WASHINGTON—President Barack Obama on Thursday declared a new chapter in US relations with Burma, easing an investment ban and naming the first US ambassador to the former pariah state in 22 years to reward it for democratic reforms.
Both Republican and Democrat senators welcomed the administration’s move, but human rights activists said it was premature to reward a government that remains dominated by its military and still holds hundreds of political prisoners.
Burma opposition leader Aung San Suu Kyi’s election to parliament last month has prompted Western governments to roll back years of hard-hitting restrictions against the Asian nation, which is emerging from decades of authoritarian rule and diplomatic isolation.
After meeting Burma’s foreign minister, Wunna Maung Lwin, US Secretary of State Hillary Rodham Clinton said that the US was suspending sanctions on export of American financial services and investment across all sectors of the Burma economy—including in the resource-rich country’s lucrative oil, gas and mining sectors. She described it as the most significant action Washington has taken so far to reward Burma for its reforms.
“Today we say to American businesses, Invest in Burma and do it responsibly,” she told a joint news conference after talks with the foreign minister at the State Department. She said US companies would be expected to conduct due diligence to avoid any problems, including human rights abuses.
Despite the easing of restrictions, US companies would still be barred from doing business with firms associated with the country’s powerful military. The White House also announced it was keeping its framework of hard-hitting sanctions in place for now, saying Burma’s democratic reforms are still “nascent.”
Clinton described that as an “insurance policy.”
“The United States remains concerned about Burma’s closed political system, its treatment of minorities and detention of political prisoners, and its relationship with North Korea,” Obama said in a statement.
Voicing similar reservations, but crediting Burma’s reforms, influential lawmakers supported the administration’s announcements, underscoring that policy toward Burma is one in which the two parties can see eye to eye.
Republicans John McCain and Mitch McConnell said in a statement that the measures struck “an appropriate balance” between encouraging reform and maintaining leverage to press Burma to make more progress. Democrat John Kerry called it a “logical step forward.” Fellow Democrat Jim Webb urged the administration to go further and lift economic sanctions entirely. The US retains sanctions on trade and against lending to Burma by institutions like the World Bank.
One dissenting voice was Rep. Ileana Ros-Lehtinen, Republican chairwoman of the House Foreign Affairs Committee, who said “serious questions remain about Burma’s journey toward democracy.”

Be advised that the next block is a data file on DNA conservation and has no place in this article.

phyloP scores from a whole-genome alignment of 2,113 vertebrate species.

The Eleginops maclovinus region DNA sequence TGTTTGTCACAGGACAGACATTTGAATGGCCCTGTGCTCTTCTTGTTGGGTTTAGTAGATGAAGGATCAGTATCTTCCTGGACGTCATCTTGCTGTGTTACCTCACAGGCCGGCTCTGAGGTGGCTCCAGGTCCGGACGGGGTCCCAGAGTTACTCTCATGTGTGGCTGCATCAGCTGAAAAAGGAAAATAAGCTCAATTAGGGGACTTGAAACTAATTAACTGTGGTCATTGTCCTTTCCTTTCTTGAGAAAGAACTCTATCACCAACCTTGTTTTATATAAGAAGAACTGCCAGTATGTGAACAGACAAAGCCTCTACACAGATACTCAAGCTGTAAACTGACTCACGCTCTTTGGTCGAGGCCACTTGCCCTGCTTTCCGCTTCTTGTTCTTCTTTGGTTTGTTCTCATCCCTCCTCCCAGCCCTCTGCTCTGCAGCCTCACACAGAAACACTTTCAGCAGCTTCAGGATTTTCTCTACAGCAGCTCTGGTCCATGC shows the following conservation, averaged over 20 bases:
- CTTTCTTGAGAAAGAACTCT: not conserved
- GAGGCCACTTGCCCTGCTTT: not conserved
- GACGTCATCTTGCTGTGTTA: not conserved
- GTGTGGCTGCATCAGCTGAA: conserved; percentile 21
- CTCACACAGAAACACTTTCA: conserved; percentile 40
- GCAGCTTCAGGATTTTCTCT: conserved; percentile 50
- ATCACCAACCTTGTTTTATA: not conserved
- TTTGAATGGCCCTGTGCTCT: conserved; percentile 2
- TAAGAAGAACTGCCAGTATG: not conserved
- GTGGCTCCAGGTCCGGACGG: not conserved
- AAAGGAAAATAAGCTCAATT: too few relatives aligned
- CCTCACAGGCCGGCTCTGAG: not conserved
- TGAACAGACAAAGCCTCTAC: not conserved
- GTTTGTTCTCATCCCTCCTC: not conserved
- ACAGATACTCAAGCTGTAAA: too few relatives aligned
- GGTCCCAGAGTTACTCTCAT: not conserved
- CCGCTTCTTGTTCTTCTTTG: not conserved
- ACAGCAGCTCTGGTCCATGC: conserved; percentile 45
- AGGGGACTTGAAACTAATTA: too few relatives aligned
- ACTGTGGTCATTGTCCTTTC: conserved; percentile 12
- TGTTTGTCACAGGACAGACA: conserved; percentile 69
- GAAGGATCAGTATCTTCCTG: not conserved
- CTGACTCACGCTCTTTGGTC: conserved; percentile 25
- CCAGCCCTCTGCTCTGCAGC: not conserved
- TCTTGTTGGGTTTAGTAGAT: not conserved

The senators welcomed the nomination of Derek Mitchell, the current special envoy to Burma who will become the first US ambassador to be based in the country since 1990. Clinton urged his quick confirmation by the Senate. The US is currently represented by a lower-level diplomat.
Burma will also send a full ambassador to Washington, a post to be taken by its current permanent representative to the United Nations in New York, Than Swe.
Human rights groups and exiled Burma activists were strongly critical of easing economic controls.
The US Coalition for Burma said the Obama administration was prematurely rewarding Burma while its military was escalating violence against the Kachin ethnic minority in the north of the country. The fighting over the past year has displaced tens of thousands of villagers.
“It ignores the reality of the situation on the ground, including ongoing atrocities,” said Tom Andrews of the group United to End Genocide. “This is a dangerous decision that is likely to further exacerbate human rights abuses and has left the US government without any leverage in future.”
Clinton voiced concern over the continued detention of political prisoners. Western governments say hundreds of such detainees are still held despite a series of amnesties granted by Burma’s President Thein Sein over the past year.
The Burma minister conceded there were some “so-called political prisoners” who have committed criminal offenses, such as murder, rape or are connected to terrorism. He said Thein Sein will grant further amnesties “when appropriate.”
The US investment ban has been in place since 1997. US businesses have been pushing the administration to follow the example of the European Union, which recently suspended all its economic sanctions, including on trade — although like the US, it retains an arms embargo. American businesses could yet be constrained in their involvement in the oil, gas, mining and timber industries because of military involvement in those sectors.
Suu Kyi, who spent 15 of the previous 22 years under house arrest before her release in late 2010, this week gave cautious backing to the suspension of economic sanctions but warned against undue optimism about Burma and said the reforms toward democracy—after five decades of military dominance—were still reversible.
Human Rights Watch expressed disappointment that standards of corporate responsibility that the US says will ensure transparency and oversight in American business dealings in Burma would not be legally binding.
“Human rights problems in Burma are way too serious for self-regulation,” said John Sifton, the group’s Asia advocacy director. “Preventing corporations from fueling human rights abuses, or strengthening the military regime, is a task for government.”